However, this progress was not easy since it called for specialized skills of physicists, engineers, and chemists, whose collective knowledge created a hybrid system in collaboration with medical expertise, primarily to complement medical management of diseases, and since then diagnostic medical imaging became a team activity (Beyer et al., 2000). In this assignment, the introduction of hybrid technologies such as PET and SPECT will be reviewed from current literature with the background physical principles applicable in these diagnostic imaging modalities, and it will be investigated how the basic principles of computerized tomography has advanced based on these platforms. Innovative technologies have their benefits, but implementing them in the clinical areas used to convention is always a challenge. This assignment will explore this trade-off based on current advances so an idea of future developments and implications of these technologies are evident to the reader.
Imaging applies the concept that human body serves as a complex object. Human body demonstrates the characteristics of any other physical object. These include transmissivity, opacity, emissivity, reflectivity, conductivity, and magnetizability. A specially designed imaging system that can capture the changes in these characteristics with disease would serve as an imaging device. The variations in these characteristics can be analyzed to yield information which can be clinically significant to lead to a pathologic diagnosis. In the X-ray that serves as the prototype of the initial investigative modality used basically cathode rays to create images of the human body parts on the fluorescent screens (Rappoport et al., 2004). This was effected by emission of x-rays from the cathode ray tube. X-ray can be attenuated by different materials of different densities and can be transmitted through and can be captured by a photographic plate. Later, it was established that X-ray is electromagnetic in nature. These comprise of photons with specific wavelengths, frequency, and energy. The electromagnetic spectrum of X-ray can be divided into several bands. Those with long wavelengths were used in magnetic resonance imaging. The next significant wave length is X-ray which is used in conventional radiography. Some ultra-short waves, which are high-energy gamma rays, are used in nuclear imaging (Valk et al., 2003).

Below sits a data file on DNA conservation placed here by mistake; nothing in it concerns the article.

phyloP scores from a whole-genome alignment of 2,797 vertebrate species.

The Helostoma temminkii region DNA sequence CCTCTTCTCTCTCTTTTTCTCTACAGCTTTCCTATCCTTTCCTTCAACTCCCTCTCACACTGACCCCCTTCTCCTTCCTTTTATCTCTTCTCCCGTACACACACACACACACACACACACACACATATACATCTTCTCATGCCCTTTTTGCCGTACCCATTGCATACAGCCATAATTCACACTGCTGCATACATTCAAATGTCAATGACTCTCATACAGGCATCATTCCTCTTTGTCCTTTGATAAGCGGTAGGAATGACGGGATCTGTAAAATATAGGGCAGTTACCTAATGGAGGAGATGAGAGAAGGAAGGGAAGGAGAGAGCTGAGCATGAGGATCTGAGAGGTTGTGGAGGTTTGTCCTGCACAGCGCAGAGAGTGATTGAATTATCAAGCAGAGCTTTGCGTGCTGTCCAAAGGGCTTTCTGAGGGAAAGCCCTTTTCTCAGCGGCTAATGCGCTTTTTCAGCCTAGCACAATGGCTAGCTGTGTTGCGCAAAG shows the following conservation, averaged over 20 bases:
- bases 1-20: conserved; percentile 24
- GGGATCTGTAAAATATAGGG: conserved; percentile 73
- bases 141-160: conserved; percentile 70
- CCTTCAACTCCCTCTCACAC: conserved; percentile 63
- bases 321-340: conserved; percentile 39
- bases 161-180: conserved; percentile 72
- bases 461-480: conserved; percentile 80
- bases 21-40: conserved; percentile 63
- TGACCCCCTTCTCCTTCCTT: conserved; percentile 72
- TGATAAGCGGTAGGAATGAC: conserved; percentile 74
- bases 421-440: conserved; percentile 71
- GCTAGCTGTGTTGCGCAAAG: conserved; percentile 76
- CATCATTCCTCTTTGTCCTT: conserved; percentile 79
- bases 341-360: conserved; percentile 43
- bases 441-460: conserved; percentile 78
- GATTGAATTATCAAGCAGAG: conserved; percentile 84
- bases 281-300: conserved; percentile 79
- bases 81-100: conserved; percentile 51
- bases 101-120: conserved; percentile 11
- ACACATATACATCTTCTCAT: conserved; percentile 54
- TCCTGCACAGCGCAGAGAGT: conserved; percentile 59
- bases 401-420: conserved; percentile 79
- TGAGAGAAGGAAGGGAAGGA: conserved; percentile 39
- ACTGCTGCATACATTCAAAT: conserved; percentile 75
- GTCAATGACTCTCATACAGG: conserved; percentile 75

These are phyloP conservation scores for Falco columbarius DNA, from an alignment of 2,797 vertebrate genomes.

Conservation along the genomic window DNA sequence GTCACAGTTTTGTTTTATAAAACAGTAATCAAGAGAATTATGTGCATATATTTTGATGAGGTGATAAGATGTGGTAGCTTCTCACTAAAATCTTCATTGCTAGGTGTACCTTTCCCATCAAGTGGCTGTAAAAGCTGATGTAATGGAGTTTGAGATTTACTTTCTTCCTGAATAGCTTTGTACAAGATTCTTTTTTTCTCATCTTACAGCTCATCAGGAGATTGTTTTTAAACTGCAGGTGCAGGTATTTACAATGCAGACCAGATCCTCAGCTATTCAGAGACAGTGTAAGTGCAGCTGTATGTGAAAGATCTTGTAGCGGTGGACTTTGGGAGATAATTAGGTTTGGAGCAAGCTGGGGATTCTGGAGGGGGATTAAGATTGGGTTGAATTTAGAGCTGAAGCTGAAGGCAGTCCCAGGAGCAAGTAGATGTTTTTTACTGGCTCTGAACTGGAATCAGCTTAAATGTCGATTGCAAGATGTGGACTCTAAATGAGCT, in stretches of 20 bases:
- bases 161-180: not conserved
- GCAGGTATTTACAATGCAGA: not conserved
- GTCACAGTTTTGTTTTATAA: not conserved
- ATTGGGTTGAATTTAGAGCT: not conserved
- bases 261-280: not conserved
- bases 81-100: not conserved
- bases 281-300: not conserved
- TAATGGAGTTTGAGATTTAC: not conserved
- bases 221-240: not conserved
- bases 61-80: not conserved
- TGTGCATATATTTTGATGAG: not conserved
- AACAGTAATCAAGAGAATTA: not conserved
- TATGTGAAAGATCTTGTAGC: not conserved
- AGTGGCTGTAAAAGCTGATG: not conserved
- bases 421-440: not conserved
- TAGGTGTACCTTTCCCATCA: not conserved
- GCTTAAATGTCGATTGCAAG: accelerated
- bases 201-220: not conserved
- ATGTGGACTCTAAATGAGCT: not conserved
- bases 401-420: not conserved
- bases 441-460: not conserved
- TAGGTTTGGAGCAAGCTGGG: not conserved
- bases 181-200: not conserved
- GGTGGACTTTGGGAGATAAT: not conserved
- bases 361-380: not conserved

Physical Principles of X-ray
If we consider the physical principles, X-rays are generated in an X-ray tube which comprises of a vacuum tube with a cathode and an anode in an environment of high potential difference. When electricity is passed, the cathode current releases electrons at the cathode through thermal excitation. The voltage difference between the cathode and the anode then drives these electrons in an accelerated fashion which then hit the anode plate to release the energy, which in part is X-ray. It is important to be aware that in order to produce an image from the attenuated X-ray beam, these beams need to be captured and converted to an image. Recent advents of technologies have enabled digital capture of images. Traditionally, however, screen-film detectors and the image